Our evening was completed by group of four friends known as “Happy Hour” who sing together for fun and entertainment. Their music is energetic, heartfelt, and filled with life. They were delighted to share with us their renditions of old and new holiday favorites. Women of the “Happy Hour” quartet are members of the Nashua-based chorus “New England Voices in Harmony”, a chapter of the international barbershop organization Harmony Inc.
The entertainment was followed by social time and refreshment, served by the ladies of First Congregational Church. A free will offering was collected and donated to Operation Drum drop, to aid Haitian relief.
The mission of Interfaith Women of NH is to share religious beliefs, cultures and traditions among women of diverse faiths in order to develop understanding and friendship among us and within our community.
On Monday, September 19, 2016, First Church of Christ Scientist hosted our fall event “Individual Choices” which featured the life of Mary Baker Eddy and gave us key information about the Christian Science Movement. Our audience was very engaged in this interesting topic. The church of Christ Scientist and the Christian Science Publishing company were founded by Mary Baker Eddy 1879 and 1898 respectively. One of the many Christ Scientist publications, the Christian Science Monitor (founded in 1908) continues to be published today.
Our presenters for the evening were Pollyanna Winslow, member of the board of Directors of the Derry Christian Science Church, Martha James, First Reader Manchester church, and Kerry Reed, Christian Science Nurse.
The evening concluded with social sharing and refreshments provided by the Interfaith Women’s Steering Committee.
“END OF LIFE RITUALS AND TRADITIONS”
On Thursday evening, May 16, 2016, InterfaIth Women of New Hampshire welcomed nearly 90 women of many faiths to our event, graciously hosted by Temple Adath Yeshurun in Manchester. Our panel included Rabbi Beth Davidson, representing the Jewish faith; Sr. Pauline Maurier, CSC, the Catholic faith; Nur Gunes Almaskili, Islamic faith; Anne Rodman and Susan Walker, the Protestant faith. Each explained in depth the ceremonies and faith perspectives surrounding death and burial in their respective faith traditions.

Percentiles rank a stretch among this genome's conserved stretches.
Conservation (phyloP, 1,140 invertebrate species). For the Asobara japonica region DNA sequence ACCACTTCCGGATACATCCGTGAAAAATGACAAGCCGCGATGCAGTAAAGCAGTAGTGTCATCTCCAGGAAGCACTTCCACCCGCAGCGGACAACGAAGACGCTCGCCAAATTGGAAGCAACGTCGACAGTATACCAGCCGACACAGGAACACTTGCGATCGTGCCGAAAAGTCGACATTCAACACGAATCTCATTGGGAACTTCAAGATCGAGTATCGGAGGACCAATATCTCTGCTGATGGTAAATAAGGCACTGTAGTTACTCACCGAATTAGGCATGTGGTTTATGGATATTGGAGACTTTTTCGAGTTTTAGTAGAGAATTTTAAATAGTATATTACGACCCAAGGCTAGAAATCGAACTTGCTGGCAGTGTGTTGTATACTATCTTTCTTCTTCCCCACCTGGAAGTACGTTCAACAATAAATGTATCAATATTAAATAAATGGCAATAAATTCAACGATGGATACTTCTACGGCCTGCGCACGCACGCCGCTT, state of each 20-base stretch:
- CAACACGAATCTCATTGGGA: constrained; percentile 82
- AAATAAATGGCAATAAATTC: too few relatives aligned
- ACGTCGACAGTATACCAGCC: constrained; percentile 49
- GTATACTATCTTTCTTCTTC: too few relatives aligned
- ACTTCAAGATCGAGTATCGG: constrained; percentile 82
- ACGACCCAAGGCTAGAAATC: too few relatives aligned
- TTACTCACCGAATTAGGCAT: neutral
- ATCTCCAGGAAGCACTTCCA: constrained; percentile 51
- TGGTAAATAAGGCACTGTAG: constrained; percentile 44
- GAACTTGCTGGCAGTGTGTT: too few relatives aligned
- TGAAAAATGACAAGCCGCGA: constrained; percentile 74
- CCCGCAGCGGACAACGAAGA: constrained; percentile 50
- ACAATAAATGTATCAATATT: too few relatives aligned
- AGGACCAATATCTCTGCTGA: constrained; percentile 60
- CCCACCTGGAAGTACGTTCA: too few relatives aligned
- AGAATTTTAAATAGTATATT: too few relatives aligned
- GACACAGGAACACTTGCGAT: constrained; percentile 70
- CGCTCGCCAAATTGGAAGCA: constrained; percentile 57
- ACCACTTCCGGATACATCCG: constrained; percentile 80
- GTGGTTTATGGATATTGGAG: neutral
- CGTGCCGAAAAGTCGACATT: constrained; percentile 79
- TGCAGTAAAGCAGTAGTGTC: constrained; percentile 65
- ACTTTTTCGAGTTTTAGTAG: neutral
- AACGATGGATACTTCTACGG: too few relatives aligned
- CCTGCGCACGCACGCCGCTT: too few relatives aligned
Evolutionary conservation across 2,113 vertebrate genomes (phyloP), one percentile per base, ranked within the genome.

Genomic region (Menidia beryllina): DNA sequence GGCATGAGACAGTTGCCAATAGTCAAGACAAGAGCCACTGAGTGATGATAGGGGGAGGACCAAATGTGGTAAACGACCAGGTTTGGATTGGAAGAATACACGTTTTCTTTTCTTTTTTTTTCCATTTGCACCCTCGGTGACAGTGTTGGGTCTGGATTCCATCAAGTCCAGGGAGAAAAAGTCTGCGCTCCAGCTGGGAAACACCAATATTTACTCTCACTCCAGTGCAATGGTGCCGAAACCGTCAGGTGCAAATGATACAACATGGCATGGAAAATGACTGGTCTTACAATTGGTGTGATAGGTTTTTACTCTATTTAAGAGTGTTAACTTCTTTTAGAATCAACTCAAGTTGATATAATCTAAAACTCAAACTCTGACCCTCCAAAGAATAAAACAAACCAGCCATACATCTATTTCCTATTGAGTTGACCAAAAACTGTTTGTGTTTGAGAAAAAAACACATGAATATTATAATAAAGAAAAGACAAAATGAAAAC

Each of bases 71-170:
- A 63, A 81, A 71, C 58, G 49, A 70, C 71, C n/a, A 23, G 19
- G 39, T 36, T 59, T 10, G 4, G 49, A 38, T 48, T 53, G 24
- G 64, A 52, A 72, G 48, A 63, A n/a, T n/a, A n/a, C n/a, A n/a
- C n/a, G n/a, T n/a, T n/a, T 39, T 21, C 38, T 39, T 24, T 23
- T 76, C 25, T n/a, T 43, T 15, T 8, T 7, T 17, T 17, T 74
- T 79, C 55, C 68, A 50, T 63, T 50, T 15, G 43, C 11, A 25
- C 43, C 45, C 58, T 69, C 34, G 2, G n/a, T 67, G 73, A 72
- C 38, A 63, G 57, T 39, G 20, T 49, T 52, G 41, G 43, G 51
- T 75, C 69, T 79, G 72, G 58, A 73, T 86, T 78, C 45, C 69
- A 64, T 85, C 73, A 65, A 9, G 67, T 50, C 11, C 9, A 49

We learned the rituals surrounding the care of the body after death, the ways in which the family of the deceased is cared for, and the accepted ways in which they are able to eulogize their loved one and participate in the sacred ceremonies. The ritual and manner in which the burial takes place was also presented, as well as the ways in which the deceased is remembered In the days, weeks and months that follow.
The panel presentation was followed by a question and answer period. Those in attendance had many interesting questions which enhanced the discussion. The lively discussion continued afterward over refreshments.
“Who is Malala”
On Thursday March 17, 2016, Interfaith Women of New Hampshire presented “Who is Malala”, a discussion surrounding the book “I am Malala” written by Malala Yousafzai with Christina Lamb. The event, attended by a large audience of women from diverse faiths, was hosted by St Catherine of Siena Parish in Manchester, and facilitated by Sarah Basbas, former manager, West Side branch, Carpenter Memorial Library.
Malala Yousafzai is a Pakistani activist for female education and the youngest-ever Nobel Prize laureate. She is known mainly for human rights advocacy, for education for women in her native Swat Valley in the Khyber Pakhtunkhwa province of northwest Pakistan, where the local Taliban had at times banned girls from attending school. Malala was targeted by the Taliban and severely wounded by gunshot. Her advocacy has since grown into an international movement.